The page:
Julie Lively, Watts, Evelyn
Julie Anderson Lively and Evelyn Watts
Keeping the fresh look of shrimp straight out of the water faces a major challenge: melanosis or black spot. Black spot occurs when the shell on the shrimp begins turning black within hours or days after harvesting. This darkening is due to an enzyme process causing oxidation in the shrimp, just like in cut apples. It’s not harmful or indicative of spoilage, but it’s not attractive. This can create a problem for fishermen and processors because black spot can result in a loss of quality during inspection or simply rejection by buyers. However, black spot is preventable.
For years, fishermen have used sulfite powders, often on the boat right after harvest, to stop the blackening of the shell. However, sulfite use comes with some risks.
First, it is known to cause hypersensitivity reactions, which are especially harmful to those with asthma, and it is required to be labeled on the ingredient list for any product that includes sulfite at any point in the harvest or processing chain. Additionally, more buyers are requesting sulfite-free shrimp.
Second, it must be handled correctly. Most often, fishermen or docks will create a liquid dip for the shrimp. If the dip is not mixed to the proper concentration or the shrimp is dipped too long, shrimp could have a sulfite residue over 100 parts per million, the legal limit set by the U.S. Food and Drug Administration. Additionally, using too much powder can be hazardous for workers because hydrogen sulfite gas can be given off.
New products for black spot prevention have entered the market, but none were developed with Louisiana shrimp in mind. These new products use a 4-hexylresorcinol (4HR) formulation, a compound originally derived from kiwifruit that does not require a statement on the package label. However, before these products could be recommended to the Louisiana shrimp industry, they needed to be tested for effectiveness, ease of use and overall quality.
LSU AgCenter and Louisiana Sea Grant researchers began working with shrimp fishermen to test two new products, EverFresh and Prawnfresh, beginning with the manufacturers’ recommendations. Both products were developed for shrimp or prawn fisheries in other parts of the world and designed to be integrated easily into those fisheries. That did not mean they would work with Louisiana shrimp or climate. For example, Prawnfresh recommends a dip time 10 times longer than for sulfite (10 minutes versus one minute) and in freezing-cold, full-salinity seawater, something easy to find off the coast of the United Kingdom where the company is located but not common off the coast of Louisiana.
To test effectiveness in Louisiana, fresh shrimp were treated with these compounds and compared with sulfite-treated and untreated shrimp over 10 days to see what levels of black spot developed. Variations of the manufacturers’ recommendations were also tested so the products could be swapped seamlessly into current Louisiana shrimp harvest processes. At the end of the testing, not only are the 4HR products effective, they are more effective and safer than using sulfite. While sulfite will delay melanosis three to five days, 4HR-treated shrimp looked fresh 12 days after harvest. Researchers also tested the texture and color of the shrimp, and no differences were found.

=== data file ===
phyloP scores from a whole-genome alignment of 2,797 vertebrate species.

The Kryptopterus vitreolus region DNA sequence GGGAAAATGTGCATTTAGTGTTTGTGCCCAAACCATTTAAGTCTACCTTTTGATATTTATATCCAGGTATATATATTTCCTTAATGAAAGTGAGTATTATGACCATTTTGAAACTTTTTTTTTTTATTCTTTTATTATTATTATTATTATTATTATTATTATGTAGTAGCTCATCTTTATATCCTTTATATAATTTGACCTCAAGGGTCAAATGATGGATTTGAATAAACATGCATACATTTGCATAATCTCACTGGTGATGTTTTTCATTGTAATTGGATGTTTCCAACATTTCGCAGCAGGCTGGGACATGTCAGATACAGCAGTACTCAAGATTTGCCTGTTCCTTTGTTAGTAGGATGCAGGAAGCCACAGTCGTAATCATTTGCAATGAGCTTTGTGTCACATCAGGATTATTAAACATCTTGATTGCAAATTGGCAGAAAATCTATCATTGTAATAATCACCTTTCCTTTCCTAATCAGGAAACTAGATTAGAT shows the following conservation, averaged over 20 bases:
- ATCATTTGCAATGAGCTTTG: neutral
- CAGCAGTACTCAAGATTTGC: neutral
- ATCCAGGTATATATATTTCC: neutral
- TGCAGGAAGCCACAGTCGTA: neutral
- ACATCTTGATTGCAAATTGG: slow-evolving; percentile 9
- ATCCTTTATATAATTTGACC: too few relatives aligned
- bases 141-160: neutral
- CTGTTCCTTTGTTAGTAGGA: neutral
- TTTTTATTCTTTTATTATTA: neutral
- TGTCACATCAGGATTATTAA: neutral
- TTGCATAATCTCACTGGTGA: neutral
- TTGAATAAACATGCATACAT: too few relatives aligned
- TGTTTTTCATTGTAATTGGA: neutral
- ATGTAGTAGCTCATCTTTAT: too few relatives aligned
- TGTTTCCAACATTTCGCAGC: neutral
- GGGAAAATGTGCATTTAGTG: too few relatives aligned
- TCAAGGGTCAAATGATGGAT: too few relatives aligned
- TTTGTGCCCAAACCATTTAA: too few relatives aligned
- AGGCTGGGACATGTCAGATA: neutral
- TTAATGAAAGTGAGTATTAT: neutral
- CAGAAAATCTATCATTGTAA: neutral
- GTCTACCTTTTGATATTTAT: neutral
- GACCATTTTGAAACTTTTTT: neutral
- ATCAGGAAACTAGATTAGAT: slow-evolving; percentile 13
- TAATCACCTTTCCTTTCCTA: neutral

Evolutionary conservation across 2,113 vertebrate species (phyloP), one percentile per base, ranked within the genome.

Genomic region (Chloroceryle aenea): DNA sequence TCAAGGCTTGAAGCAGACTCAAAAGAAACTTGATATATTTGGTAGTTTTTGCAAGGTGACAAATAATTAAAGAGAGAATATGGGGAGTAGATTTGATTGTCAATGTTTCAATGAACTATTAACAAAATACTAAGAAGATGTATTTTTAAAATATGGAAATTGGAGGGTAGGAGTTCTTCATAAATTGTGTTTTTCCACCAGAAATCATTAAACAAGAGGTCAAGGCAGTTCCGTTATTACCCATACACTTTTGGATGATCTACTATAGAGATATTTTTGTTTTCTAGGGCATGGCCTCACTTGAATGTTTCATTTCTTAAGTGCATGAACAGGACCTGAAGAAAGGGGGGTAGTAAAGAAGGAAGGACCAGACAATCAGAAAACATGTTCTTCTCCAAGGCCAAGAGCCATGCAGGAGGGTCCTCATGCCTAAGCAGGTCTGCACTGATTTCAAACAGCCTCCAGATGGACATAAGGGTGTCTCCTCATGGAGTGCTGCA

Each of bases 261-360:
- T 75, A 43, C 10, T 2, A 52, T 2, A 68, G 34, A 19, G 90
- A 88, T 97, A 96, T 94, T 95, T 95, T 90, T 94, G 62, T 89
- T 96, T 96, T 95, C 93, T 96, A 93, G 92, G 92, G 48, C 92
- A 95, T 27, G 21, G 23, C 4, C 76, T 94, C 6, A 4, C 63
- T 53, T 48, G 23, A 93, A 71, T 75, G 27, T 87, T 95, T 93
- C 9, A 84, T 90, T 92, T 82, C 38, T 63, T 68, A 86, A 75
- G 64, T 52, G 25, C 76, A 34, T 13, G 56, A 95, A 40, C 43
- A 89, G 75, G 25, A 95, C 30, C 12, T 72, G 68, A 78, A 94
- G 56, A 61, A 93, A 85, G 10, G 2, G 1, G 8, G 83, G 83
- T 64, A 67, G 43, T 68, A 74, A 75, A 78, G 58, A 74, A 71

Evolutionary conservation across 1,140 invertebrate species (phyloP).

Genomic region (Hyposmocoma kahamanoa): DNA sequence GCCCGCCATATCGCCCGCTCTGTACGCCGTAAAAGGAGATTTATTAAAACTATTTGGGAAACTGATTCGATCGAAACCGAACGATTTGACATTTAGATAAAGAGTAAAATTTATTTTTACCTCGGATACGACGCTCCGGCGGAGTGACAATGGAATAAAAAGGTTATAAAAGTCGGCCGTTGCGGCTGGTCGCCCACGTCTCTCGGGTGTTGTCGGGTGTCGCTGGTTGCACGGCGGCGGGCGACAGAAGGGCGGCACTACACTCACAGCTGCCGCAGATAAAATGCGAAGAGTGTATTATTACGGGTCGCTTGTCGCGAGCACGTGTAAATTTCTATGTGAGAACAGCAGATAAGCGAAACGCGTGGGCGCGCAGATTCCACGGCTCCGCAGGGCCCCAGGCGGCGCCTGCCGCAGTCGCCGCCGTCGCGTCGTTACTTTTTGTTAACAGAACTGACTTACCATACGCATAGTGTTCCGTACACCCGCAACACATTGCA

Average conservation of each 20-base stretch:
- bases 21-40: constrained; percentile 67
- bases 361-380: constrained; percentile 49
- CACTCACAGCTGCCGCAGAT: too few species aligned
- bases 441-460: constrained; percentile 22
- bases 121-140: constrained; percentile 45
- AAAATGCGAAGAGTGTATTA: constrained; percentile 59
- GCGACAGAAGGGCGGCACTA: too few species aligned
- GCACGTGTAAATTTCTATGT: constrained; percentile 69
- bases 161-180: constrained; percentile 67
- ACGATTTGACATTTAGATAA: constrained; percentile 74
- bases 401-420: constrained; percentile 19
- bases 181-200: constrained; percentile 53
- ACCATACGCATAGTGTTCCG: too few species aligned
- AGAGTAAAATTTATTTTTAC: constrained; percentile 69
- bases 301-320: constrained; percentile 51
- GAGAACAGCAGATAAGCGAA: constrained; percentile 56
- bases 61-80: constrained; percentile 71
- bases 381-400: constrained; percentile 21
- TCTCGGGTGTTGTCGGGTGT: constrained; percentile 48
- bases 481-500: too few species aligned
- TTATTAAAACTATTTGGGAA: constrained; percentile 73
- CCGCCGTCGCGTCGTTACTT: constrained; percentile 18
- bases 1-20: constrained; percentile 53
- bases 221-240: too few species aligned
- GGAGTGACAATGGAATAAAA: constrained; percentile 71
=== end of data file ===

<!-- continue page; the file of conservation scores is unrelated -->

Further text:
The alternative products using 4HR can create a higher-quality shrimp product that does not contain sulfite and can be sold for higher prices and longer times by extending the shelf life. The outcome of the work is being shared directly with commercial fishermen through the Louisiana Fisheries Forward program with fact sheets, workshops and direct partnering. Consumers can now find sulfite-free Louisiana shrimp in the market. The AgCenter and Sea Grant are now working to improve the process of incorporating these products into brine- and plate-frozen shrimp.
Julie Anderson Lively is an associate professor and a marine fisheries specialist in the School of Renewable Natural Resources and Louisiana Sea Grant, and Evelyn Watts is an assistant professor in the School of Nutrition and Food Sciences and Louisiana Sea Grant.
(This article appears in the fall 2018 issue of Louisiana Agriculture.)
The shrimp at left have developed black spot, which can occur within hours or days of harvesting due to an enzyme process causing oxidation, just like in cut apples. It’s not harmful or indicative of spoilage, but it’s not attractive. Black spot is preventable using a compound derived from kiwifruit. LSU AgCenter and Louisiana Sea Grant researchers are working to develop products and procedures using this compound appropriate for the Louisiana seafood industry. Photo by Nick Haddad
Graduate student Nick Haddad submerges a basket of fresh shrimp into a solution containing EverFresh, a product that uses a compound derived from kiwifruit that prevents black spot. Photo by Olivia McClure
Looking over a tray of fresh shrimp at Randol’s restaurant in Lafayette are, from left, graduate student Nick Haddad; Evelyn Watts, an assistant professor with the LSU AgCenter School of Nutrition and Food Sciences and Louisiana Sea Grant; and Thomas Hymel, an agent with the AgCenter and Sea Grant. They are developing ways to better package shrimp in trays sealed with plastic film using the equipment in the background. Photo by Olivia McClure